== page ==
It is well established that mitochondria are sensitive to changes in cellular redox state (reviewed in Ref. 41). In fact, mitochondria represent the predominant source of ROS in most cells undergoing apoptosis (42, 43). Flow cytometric analysis of U937 cells exposed to 1 μm MS-275 revealed a modest (17.3%) production of ROS after 24 h (Fig. 6,A), compatible with the primarily differentiation-related effects of this drug concentration (Fig. 3,B). In marked contrast, 5 μm MS-275 induced a dramatic increase in ROS generation as early as 2 h after drug exposure that persisted over the ensuing 24 h (Fig. 6,A). Moreover, ROS production was completely blocked by the free radical scavenger L-NAC (20 mm; Fig. 6,A). Significantly, this effect was accompanied by a pronounced inhibition of MS-275-induced loss of Δψm, release of cytochrome c, and cell death (Fig. 6,B). Consistent with these results, U937 cells ectopically expressing Bcl-2 or Bcl-XL were resistant to MS-275-induced ROS generation relative to their empty vector counterparts (Fig. 6,C). Furthermore, MS-275 induced considerably higher levels of ROS than equitoxic concentrations of either SB (e.g., 1 mm) or SAHA (e.g., 2.5 μm), an agent whose lethal actions have recently been attributed to ROS generation (Ref. 6; Fig. 6 D). Finally, MS-275 was equally effective in increasing ROS production in several other human leukemia cell types, including HL-60 promyelocytic leukemia, K562 erythroleukemia, and Jurkat lymphoblastic leukemia cells. Taken together, these data are compatible with the notion that MS-275 is a potent inducer of ROS in human leukemia cells and that this phenomenon plays an important role in MS-275-mediated mitochondrial damage and apoptosis.
Dysregulation of p21CIP1/WAF1 Potentiates MS-275-mediated Mitochondrial Injury and Apoptosis without Increasing ROS Generation.
The CDKI p21CIP-1/WAF-1 is known to be a key regulator of the HDAC inhibitor-induced growth arrest/differentiation and apoptosis (7, 14, 15, 44). To assess the functional significance of p21CIP1/WAF1 on MS-275-induced apoptosis, U937 cell lines stably transfected with a p21CIP-1/WAF-1 antisense construct (p21CIP-1/WAF-1-AS) were used (29). As shown in Fig. 7,A, pREP-empty vector-transfected cells expressed p21CIP1/WAF1 when exposed to either 1 or 5 μm MS-275 or 1 mm SB. In contrast, p21CIP1/WAF1 expression was essentially abrogated in p21CIP1/WAF1-AS cells. After a 24-h exposure to 5 μm MS-275, pronounced apoptosis was observed in p21CIP1/WAF1-AS cells, but not in their empty vector counterparts. Parallel effects were observed when loss of ΔΨm was monitored (Fig. 7,C). Dysregulation of p21CIP1/WAF1 also disrupted the differentiation response, reflected by diminished CD11b expression, in cells treated for 72 h with 0.5 and 1.0 μm MS-275 (Fig. 7,D). Lastly, despite the differential sensitivity to MS-275, no increase was observed in the level of ROS produced by p21CIP1/WAF1-AS cells compared with their empty vector counterparts during a 24-h exposure to 5 μm MS-275 (Fig. 7 E). Together, these findings indicate that p21CIP1/WAF1 promotes MS-275-mediated differentiation while reciprocally protecting cells from apoptosis through a process that operates downstream or independently of ROS generation.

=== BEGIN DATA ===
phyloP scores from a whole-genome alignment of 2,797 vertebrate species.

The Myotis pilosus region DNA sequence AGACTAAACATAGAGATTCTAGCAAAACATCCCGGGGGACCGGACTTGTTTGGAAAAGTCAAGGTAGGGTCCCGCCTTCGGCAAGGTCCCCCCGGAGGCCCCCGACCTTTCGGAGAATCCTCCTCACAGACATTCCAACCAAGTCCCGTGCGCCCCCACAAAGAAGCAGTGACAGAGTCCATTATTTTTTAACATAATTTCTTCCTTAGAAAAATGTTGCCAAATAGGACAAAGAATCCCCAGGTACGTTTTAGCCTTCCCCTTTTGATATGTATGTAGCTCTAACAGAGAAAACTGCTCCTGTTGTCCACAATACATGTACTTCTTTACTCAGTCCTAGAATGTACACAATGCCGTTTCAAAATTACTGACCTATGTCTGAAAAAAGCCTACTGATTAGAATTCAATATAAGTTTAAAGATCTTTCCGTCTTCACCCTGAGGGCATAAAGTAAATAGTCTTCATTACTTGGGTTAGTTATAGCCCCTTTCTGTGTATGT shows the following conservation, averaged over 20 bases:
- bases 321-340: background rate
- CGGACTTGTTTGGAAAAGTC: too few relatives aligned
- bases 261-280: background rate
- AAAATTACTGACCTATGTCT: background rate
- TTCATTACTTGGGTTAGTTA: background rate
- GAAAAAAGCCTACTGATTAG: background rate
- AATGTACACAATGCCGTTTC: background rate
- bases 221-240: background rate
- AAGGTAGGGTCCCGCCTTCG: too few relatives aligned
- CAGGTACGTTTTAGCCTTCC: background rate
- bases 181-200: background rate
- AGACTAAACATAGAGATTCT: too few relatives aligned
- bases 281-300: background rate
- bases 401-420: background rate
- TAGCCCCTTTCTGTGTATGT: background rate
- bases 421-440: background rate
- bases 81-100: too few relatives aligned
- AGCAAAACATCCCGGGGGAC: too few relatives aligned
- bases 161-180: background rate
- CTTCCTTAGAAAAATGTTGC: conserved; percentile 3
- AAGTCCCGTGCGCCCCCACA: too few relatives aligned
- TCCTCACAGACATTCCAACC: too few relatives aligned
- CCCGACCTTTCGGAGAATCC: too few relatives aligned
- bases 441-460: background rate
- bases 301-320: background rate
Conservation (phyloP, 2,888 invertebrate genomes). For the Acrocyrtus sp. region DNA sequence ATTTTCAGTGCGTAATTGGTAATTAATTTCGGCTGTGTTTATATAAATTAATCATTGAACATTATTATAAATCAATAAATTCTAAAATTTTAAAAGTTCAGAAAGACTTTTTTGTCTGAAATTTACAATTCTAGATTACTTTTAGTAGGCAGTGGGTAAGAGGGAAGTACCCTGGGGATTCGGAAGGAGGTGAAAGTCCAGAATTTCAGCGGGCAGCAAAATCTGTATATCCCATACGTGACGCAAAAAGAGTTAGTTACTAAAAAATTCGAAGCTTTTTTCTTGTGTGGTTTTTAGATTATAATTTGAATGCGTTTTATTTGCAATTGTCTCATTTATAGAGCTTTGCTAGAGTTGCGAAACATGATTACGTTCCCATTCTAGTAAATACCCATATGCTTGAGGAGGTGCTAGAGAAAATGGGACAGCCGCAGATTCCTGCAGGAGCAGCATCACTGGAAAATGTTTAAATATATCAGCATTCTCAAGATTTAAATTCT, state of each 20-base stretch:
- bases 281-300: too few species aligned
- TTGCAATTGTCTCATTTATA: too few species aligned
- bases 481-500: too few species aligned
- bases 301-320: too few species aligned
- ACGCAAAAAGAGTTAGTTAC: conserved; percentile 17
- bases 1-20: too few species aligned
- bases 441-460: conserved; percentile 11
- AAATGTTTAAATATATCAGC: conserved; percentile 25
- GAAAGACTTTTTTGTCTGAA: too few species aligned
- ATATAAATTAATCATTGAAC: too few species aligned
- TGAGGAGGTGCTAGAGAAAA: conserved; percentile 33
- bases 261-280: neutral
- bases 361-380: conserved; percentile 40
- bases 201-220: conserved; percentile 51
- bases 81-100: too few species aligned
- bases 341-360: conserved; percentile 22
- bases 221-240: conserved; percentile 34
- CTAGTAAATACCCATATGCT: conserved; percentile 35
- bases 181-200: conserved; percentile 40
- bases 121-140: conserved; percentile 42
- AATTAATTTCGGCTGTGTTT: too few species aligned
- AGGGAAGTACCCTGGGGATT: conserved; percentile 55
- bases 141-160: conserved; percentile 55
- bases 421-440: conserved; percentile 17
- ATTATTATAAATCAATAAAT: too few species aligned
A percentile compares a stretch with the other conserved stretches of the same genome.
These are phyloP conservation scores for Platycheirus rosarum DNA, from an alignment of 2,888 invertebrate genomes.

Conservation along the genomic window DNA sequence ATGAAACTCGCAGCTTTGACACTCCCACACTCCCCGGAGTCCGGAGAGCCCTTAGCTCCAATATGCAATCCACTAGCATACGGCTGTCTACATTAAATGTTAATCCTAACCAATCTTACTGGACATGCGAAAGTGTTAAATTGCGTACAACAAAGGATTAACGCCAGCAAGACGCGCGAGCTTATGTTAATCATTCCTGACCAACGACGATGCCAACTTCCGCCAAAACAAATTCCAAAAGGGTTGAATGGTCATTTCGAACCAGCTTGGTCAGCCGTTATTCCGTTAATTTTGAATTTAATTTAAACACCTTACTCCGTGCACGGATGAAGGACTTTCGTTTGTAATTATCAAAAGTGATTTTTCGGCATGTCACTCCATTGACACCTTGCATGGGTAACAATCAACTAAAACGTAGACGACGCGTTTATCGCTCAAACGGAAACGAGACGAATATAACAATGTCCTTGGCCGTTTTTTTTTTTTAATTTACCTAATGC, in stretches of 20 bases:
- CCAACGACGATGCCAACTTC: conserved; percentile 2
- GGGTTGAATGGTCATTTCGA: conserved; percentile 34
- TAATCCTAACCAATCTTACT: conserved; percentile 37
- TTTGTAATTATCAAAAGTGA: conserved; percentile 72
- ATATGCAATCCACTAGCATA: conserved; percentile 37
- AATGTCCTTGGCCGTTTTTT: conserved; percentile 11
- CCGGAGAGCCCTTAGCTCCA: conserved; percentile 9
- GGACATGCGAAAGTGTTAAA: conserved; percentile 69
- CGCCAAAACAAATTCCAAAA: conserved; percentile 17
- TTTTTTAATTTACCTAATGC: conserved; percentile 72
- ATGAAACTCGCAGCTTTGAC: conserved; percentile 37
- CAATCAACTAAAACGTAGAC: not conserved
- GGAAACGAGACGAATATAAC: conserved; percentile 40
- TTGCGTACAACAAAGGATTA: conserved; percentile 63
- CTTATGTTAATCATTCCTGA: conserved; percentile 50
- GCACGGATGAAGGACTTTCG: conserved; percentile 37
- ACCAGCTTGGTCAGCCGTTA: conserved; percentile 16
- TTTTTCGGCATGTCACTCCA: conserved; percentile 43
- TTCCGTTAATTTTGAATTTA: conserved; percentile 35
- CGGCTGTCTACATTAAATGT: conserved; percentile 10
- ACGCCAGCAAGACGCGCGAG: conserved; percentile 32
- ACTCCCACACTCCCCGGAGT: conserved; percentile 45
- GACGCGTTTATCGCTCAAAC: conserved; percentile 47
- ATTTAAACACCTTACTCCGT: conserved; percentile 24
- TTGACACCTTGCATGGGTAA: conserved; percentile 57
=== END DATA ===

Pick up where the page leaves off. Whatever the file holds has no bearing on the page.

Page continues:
MS-275 is a novel agent with HDAC-inhibitory activity that is structurally dissimilar from other HDAC inhibitors (20, 21). As in the case of other compounds of this class, MS-275-associated HDAC-inhibitory activity is accompanied by an increase in expression of the CDKI p21CIP1/WAF1 and accumulation of cells in G1 phase (21). MS-275 displays antiproliferative activity toward several human cancer cell lines including breast (21), colorectal, leukemia, lung, ovarian, and pancreatic cancer cell lines (20) through a mechanism that may involve induction of transforming growth factor β receptor expression and induction of transforming growth factor β signaling (20, 23). Currently, however, little information exists concerning MS-275-related differentiation in human leukemia cells or the factors that determine whether this agent triggers an apoptotic versus a maturation response. The results presented herein suggest that these events are critically influenced by the extent of MS-275-mediated ROS generation and are further regulated by the CDKI p21CIP1/WAF1.